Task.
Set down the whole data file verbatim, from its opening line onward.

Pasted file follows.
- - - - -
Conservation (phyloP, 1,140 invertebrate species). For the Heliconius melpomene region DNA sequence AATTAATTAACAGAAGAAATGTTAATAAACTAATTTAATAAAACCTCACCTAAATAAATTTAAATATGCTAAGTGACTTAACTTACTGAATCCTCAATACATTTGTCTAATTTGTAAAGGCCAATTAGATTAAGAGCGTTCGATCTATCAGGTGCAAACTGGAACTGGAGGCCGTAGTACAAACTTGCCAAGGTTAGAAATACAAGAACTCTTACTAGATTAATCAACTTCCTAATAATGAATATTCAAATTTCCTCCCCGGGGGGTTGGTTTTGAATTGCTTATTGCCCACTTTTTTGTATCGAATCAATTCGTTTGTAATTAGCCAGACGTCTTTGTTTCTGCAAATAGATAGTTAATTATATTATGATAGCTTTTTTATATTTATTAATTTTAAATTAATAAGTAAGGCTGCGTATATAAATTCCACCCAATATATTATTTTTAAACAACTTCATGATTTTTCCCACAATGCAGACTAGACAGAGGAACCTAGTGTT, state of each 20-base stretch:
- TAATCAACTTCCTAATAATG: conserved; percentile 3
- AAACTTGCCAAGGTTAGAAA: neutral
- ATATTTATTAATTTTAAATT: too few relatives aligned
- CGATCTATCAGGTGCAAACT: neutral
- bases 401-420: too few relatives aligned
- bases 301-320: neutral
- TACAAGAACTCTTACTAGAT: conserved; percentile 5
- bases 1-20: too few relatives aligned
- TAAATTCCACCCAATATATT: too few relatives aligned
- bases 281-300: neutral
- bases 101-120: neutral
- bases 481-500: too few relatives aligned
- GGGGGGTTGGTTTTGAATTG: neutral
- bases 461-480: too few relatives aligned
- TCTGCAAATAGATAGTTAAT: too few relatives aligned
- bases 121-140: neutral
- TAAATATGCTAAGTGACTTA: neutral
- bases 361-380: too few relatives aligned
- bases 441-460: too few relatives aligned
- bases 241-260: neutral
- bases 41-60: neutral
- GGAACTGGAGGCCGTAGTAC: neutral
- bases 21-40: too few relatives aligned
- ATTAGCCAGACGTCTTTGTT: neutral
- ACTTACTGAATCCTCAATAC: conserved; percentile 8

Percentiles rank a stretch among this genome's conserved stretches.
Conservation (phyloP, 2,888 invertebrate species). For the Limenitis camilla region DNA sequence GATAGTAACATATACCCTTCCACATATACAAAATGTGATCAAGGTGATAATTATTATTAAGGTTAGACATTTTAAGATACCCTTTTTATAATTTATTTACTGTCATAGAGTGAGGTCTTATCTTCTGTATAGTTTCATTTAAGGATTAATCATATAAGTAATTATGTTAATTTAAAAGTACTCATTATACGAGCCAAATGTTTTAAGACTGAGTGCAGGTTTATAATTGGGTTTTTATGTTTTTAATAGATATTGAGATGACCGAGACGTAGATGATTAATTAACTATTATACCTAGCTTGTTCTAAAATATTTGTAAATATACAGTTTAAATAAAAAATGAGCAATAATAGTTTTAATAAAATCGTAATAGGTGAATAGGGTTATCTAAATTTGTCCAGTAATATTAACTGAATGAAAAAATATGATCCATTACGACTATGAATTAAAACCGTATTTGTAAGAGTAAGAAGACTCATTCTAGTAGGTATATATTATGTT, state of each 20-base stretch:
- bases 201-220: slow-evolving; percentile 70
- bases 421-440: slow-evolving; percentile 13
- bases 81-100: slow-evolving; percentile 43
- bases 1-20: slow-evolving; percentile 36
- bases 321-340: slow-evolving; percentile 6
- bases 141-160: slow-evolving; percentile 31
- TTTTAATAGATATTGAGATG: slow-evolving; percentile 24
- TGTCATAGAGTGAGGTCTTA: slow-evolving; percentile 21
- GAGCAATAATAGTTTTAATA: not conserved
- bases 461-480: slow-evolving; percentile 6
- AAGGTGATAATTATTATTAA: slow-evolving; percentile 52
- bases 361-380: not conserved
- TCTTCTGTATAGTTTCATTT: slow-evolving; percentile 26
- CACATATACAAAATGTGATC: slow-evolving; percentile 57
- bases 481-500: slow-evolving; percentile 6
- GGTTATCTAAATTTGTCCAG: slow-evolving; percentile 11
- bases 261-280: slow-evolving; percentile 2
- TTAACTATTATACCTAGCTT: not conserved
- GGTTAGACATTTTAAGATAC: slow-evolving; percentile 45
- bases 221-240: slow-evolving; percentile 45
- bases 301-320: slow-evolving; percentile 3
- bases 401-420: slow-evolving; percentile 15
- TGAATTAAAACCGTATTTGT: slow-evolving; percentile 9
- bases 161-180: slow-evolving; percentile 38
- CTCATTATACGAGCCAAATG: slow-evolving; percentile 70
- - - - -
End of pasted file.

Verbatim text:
Conservation (phyloP, 1,140 invertebrate species). For the Heliconius melpomene region DNA sequence AATTAATTAACAGAAGAAATGTTAATAAACTAATTTAATAAAACCTCACCTAAATAAATTTAAATATGCTAAGTGACTTAACTTACTGAATCCTCAATACATTTGTCTAATTTGTAAAGGCCAATTAGATTAAGAGCGTTCGATCTATCAGGTGCAAACTGGAACTGGAGGCCGTAGTACAAACTTGCCAAGGTTAGAAATACAAGAACTCTTACTAGATTAATCAACTTCCTAATAATGAATATTCAAATTTCCTCCCCGGGGGGTTGGTTTTGAATTGCTTATTGCCCACTTTTTTGTATCGAATCAATTCGTTTGTAATTAGCCAGACGTCTTTGTTTCTGCAAATAGATAGTTAATTATATTATGATAGCTTTTTTATATTTATTAATTTTAAATTAATAAGTAAGGCTGCGTATATAAATTCCACCCAATATATTATTTTTAAACAACTTCATGATTTTTCCCACAATGCAGACTAGACAGAGGAACCTAGTGTT, state of each 20-base stretch:
- TAATCAACTTCCTAATAATG: conserved; percentile 3
- AAACTTGCCAAGGTTAGAAA: neutral
- ATATTTATTAATTTTAAATT: too few relatives aligned
- CGATCTATCAGGTGCAAACT: neutral
- bases 401-420: too few relatives aligned
- bases 301-320: neutral
- TACAAGAACTCTTACTAGAT: conserved; percentile 5
- bases 1-20: too few relatives aligned
- TAAATTCCACCCAATATATT: too few relatives aligned
- bases 281-300: neutral
- bases 101-120: neutral
- bases 481-500: too few relatives aligned
- GGGGGGTTGGTTTTGAATTG: neutral
- bases 461-480: too few relatives aligned
- TCTGCAAATAGATAGTTAAT: too few relatives aligned
- bases 121-140: neutral
- TAAATATGCTAAGTGACTTA: neutral
- bases 361-380: too few relatives aligned
- bases 441-460: too few relatives aligned
- bases 241-260: neutral
- bases 41-60: neutral
- GGAACTGGAGGCCGTAGTAC: neutral
- bases 21-40: too few relatives aligned
- ATTAGCCAGACGTCTTTGTT: neutral
- ACTTACTGAATCCTCAATAC: conserved; percentile 8

Percentiles rank a stretch among this genome's conserved stretches.
Conservation (phyloP, 2,888 invertebrate species). For the Limenitis camilla region DNA sequence GATAGTAACATATACCCTTCCACATATACAAAATGTGATCAAGGTGATAATTATTATTAAGGTTAGACATTTTAAGATACCCTTTTTATAATTTATTTACTGTCATAGAGTGAGGTCTTATCTTCTGTATAGTTTCATTTAAGGATTAATCATATAAGTAATTATGTTAATTTAAAAGTACTCATTATACGAGCCAAATGTTTTAAGACTGAGTGCAGGTTTATAATTGGGTTTTTATGTTTTTAATAGATATTGAGATGACCGAGACGTAGATGATTAATTAACTATTATACCTAGCTTGTTCTAAAATATTTGTAAATATACAGTTTAAATAAAAAATGAGCAATAATAGTTTTAATAAAATCGTAATAGGTGAATAGGGTTATCTAAATTTGTCCAGTAATATTAACTGAATGAAAAAATATGATCCATTACGACTATGAATTAAAACCGTATTTGTAAGAGTAAGAAGACTCATTCTAGTAGGTATATATTATGTT, state of each 20-base stretch:
- bases 201-220: slow-evolving; percentile 70
- bases 421-440: slow-evolving; percentile 13
- bases 81-100: slow-evolving; percentile 43
- bases 1-20: slow-evolving; percentile 36
- bases 321-340: slow-evolving; percentile 6
- bases 141-160: slow-evolving; percentile 31
- TTTTAATAGATATTGAGATG: slow-evolving; percentile 24
- TGTCATAGAGTGAGGTCTTA: slow-evolving; percentile 21
- GAGCAATAATAGTTTTAATA: not conserved
- bases 461-480: slow-evolving; percentile 6
- AAGGTGATAATTATTATTAA: slow-evolving; percentile 52
- bases 361-380: not conserved
- TCTTCTGTATAGTTTCATTT: slow-evolving; percentile 26
- CACATATACAAAATGTGATC: slow-evolving; percentile 57
- bases 481-500: slow-evolving; percentile 6
- GGTTATCTAAATTTGTCCAG: slow-evolving; percentile 11
- bases 261-280: slow-evolving; percentile 2
- TTAACTATTATACCTAGCTT: not conserved
- GGTTAGACATTTTAAGATAC: slow-evolving; percentile 45
- bases 221-240: slow-evolving; percentile 45
- bases 301-320: slow-evolving; percentile 3
- bases 401-420: slow-evolving; percentile 15
- TGAATTAAAACCGTATTTGT: slow-evolving; percentile 9
- bases 161-180: slow-evolving; percentile 38
- CTCATTATACGAGCCAAATG: slow-evolving; percentile 70